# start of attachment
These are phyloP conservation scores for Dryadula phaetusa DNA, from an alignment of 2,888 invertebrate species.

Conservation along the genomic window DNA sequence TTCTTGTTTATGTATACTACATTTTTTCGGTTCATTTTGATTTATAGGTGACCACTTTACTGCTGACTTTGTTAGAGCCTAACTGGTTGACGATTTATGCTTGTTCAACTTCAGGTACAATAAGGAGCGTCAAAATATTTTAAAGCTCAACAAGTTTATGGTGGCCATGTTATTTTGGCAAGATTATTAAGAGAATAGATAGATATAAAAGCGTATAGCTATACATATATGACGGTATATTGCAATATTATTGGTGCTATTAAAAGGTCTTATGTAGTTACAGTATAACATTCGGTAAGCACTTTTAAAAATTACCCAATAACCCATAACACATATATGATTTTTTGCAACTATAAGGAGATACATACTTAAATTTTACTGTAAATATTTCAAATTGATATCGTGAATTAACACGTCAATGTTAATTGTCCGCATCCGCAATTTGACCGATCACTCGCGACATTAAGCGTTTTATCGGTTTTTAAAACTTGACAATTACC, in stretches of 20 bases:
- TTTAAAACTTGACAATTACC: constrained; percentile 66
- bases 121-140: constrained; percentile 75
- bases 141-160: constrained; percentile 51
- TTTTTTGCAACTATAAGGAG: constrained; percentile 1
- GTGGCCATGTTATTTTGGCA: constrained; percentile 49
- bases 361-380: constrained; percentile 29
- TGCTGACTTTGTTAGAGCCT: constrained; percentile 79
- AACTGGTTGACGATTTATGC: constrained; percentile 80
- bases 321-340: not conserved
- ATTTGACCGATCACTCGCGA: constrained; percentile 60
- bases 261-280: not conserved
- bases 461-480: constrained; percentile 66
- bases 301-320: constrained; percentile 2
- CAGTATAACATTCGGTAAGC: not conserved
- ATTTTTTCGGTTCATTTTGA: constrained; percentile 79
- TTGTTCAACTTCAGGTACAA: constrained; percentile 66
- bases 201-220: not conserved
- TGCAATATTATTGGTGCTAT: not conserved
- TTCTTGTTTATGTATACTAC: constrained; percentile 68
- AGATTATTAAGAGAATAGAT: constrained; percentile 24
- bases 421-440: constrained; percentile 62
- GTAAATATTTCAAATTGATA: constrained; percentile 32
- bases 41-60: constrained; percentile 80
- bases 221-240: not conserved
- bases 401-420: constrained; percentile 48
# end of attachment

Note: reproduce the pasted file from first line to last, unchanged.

These are phyloP conservation scores for Dryadula phaetusa DNA, from an alignment of 2,888 invertebrate species.

Conservation along the genomic window DNA sequence TTCTTGTTTATGTATACTACATTTTTTCGGTTCATTTTGATTTATAGGTGACCACTTTACTGCTGACTTTGTTAGAGCCTAACTGGTTGACGATTTATGCTTGTTCAACTTCAGGTACAATAAGGAGCGTCAAAATATTTTAAAGCTCAACAAGTTTATGGTGGCCATGTTATTTTGGCAAGATTATTAAGAGAATAGATAGATATAAAAGCGTATAGCTATACATATATGACGGTATATTGCAATATTATTGGTGCTATTAAAAGGTCTTATGTAGTTACAGTATAACATTCGGTAAGCACTTTTAAAAATTACCCAATAACCCATAACACATATATGATTTTTTGCAACTATAAGGAGATACATACTTAAATTTTACTGTAAATATTTCAAATTGATATCGTGAATTAACACGTCAATGTTAATTGTCCGCATCCGCAATTTGACCGATCACTCGCGACATTAAGCGTTTTATCGGTTTTTAAAACTTGACAATTACC, in stretches of 20 bases:
- TTTAAAACTTGACAATTACC: constrained; percentile 66
- bases 121-140: constrained; percentile 75
- bases 141-160: constrained; percentile 51
- TTTTTTGCAACTATAAGGAG: constrained; percentile 1
- GTGGCCATGTTATTTTGGCA: constrained; percentile 49
- bases 361-380: constrained; percentile 29
- TGCTGACTTTGTTAGAGCCT: constrained; percentile 79
- AACTGGTTGACGATTTATGC: constrained; percentile 80
- bases 321-340: not conserved
- ATTTGACCGATCACTCGCGA: constrained; percentile 60
- bases 261-280: not conserved
- bases 461-480: constrained; percentile 66
- bases 301-320: constrained; percentile 2
- CAGTATAACATTCGGTAAGC: not conserved
- ATTTTTTCGGTTCATTTTGA: constrained; percentile 79
- TTGTTCAACTTCAGGTACAA: constrained; percentile 66
- bases 201-220: not conserved
- TGCAATATTATTGGTGCTAT: not conserved
- TTCTTGTTTATGTATACTAC: constrained; percentile 68
- AGATTATTAAGAGAATAGAT: constrained; percentile 24
- bases 421-440: constrained; percentile 62
- GTAAATATTTCAAATTGATA: constrained; percentile 32
- bases 41-60: constrained; percentile 80
- bases 221-240: not conserved
- bases 401-420: constrained; percentile 48